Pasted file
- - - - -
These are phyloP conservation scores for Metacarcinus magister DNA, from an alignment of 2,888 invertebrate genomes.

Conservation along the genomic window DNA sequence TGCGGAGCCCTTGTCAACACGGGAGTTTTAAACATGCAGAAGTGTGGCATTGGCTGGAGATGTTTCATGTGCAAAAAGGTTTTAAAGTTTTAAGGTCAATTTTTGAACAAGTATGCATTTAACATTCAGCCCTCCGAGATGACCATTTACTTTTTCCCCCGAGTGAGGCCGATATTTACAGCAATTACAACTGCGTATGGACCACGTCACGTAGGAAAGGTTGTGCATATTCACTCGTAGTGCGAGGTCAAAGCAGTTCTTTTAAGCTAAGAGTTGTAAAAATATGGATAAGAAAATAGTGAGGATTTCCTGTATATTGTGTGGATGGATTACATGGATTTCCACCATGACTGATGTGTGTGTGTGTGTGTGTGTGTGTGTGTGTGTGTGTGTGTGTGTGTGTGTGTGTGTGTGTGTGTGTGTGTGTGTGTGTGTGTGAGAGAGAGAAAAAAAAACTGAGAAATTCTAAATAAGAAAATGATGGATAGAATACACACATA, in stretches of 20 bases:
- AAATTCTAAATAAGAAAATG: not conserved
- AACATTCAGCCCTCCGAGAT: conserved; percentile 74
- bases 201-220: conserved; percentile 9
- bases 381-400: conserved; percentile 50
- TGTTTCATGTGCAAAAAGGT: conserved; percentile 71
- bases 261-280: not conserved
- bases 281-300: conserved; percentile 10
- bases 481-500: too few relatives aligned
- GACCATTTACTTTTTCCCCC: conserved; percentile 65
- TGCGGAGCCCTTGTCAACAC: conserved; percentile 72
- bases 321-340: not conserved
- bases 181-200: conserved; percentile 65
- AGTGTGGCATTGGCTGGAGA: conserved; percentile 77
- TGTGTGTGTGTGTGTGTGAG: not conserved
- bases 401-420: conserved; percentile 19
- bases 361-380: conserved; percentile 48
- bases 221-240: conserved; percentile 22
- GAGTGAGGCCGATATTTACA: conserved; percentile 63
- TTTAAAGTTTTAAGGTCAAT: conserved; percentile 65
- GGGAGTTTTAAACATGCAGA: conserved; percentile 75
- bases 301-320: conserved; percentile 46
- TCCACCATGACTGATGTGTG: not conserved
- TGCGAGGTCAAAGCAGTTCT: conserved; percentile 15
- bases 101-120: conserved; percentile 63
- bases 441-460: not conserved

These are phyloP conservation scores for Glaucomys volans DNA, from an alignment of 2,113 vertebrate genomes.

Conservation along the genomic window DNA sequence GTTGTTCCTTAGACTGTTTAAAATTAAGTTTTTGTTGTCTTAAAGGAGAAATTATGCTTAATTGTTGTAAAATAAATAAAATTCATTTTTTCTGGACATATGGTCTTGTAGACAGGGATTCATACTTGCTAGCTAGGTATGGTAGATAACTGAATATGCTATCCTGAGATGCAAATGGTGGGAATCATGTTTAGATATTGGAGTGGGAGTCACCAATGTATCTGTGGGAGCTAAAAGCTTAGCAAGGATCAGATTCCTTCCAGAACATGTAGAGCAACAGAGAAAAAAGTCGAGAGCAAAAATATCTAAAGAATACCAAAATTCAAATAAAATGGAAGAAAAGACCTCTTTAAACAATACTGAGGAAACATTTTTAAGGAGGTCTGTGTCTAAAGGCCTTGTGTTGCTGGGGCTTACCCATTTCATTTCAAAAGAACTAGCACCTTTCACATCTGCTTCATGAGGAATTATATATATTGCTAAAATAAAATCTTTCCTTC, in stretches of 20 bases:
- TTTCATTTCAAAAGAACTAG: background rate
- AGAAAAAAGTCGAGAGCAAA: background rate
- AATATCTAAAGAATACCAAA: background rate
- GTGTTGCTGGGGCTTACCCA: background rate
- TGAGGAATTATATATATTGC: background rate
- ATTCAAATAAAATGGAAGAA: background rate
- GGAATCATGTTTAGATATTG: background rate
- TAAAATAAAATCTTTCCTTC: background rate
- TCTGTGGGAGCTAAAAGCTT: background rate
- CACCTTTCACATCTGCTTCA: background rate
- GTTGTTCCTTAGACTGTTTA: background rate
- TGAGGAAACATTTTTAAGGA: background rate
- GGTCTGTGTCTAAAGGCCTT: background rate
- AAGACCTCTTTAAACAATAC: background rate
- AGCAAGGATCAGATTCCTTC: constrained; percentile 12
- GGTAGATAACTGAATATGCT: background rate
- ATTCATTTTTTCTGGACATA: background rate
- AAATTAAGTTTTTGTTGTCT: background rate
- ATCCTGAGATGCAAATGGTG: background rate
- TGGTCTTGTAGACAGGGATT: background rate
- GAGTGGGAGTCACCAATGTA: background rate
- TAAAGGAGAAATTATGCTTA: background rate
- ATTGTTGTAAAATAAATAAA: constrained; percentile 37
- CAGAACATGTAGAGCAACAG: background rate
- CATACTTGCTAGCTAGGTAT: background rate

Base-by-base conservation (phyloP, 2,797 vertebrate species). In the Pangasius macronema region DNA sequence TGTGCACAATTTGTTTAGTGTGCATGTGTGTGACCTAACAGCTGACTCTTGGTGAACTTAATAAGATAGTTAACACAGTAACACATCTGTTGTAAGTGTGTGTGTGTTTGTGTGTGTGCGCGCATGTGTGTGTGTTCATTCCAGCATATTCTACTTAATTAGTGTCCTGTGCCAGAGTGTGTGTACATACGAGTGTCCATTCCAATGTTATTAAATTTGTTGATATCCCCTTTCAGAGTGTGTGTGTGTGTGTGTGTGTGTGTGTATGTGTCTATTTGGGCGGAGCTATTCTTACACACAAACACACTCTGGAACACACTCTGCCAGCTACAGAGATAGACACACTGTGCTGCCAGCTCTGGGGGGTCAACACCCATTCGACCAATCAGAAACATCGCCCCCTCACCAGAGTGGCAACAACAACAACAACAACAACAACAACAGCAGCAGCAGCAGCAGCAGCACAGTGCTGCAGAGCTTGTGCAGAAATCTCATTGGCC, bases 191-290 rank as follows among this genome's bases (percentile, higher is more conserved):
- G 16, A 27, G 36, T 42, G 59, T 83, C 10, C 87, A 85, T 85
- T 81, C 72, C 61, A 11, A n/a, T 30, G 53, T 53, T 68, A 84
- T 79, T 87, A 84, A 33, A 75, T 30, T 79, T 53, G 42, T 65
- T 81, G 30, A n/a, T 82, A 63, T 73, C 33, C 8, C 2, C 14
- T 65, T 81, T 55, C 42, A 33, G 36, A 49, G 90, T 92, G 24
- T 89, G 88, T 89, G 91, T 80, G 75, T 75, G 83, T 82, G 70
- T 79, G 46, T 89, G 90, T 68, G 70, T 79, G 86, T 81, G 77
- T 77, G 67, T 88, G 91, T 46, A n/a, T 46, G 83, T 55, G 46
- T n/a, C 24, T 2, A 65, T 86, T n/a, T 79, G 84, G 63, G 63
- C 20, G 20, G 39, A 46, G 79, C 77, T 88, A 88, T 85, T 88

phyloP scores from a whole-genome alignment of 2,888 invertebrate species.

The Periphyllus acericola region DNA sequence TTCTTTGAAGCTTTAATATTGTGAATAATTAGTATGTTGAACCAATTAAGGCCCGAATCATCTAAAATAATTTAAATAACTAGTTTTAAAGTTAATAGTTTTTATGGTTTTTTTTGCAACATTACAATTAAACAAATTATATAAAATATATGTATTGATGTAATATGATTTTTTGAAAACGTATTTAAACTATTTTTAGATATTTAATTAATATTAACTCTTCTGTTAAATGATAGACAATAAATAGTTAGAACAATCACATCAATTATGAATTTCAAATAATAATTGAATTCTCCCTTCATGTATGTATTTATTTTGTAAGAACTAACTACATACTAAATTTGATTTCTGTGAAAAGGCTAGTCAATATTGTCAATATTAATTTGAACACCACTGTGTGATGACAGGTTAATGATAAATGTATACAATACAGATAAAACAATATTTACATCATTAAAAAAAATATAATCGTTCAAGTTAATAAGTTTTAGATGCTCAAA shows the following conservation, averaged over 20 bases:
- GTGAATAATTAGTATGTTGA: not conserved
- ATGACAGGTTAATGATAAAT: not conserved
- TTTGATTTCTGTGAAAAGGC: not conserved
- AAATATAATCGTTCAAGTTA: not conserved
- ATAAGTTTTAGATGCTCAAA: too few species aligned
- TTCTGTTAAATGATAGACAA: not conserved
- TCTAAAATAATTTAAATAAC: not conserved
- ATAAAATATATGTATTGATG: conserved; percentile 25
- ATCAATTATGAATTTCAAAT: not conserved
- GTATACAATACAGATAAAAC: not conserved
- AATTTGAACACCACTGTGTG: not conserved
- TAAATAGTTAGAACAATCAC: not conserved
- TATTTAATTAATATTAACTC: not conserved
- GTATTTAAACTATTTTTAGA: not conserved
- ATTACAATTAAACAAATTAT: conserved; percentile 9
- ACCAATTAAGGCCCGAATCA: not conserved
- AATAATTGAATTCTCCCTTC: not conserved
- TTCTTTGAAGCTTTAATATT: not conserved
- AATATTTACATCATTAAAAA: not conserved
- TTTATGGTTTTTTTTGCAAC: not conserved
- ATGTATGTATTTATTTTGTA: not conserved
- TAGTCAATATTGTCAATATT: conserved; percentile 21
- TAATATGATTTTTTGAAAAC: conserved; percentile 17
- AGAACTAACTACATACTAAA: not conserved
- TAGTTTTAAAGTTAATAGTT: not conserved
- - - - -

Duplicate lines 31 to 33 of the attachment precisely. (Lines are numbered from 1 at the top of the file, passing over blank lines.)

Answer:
- AGAAAAAAGTCGAGAGCAAA: background rate
- AATATCTAAAGAATACCAAA: background rate
- GTGTTGCTGGGGCTTACCCA: background rate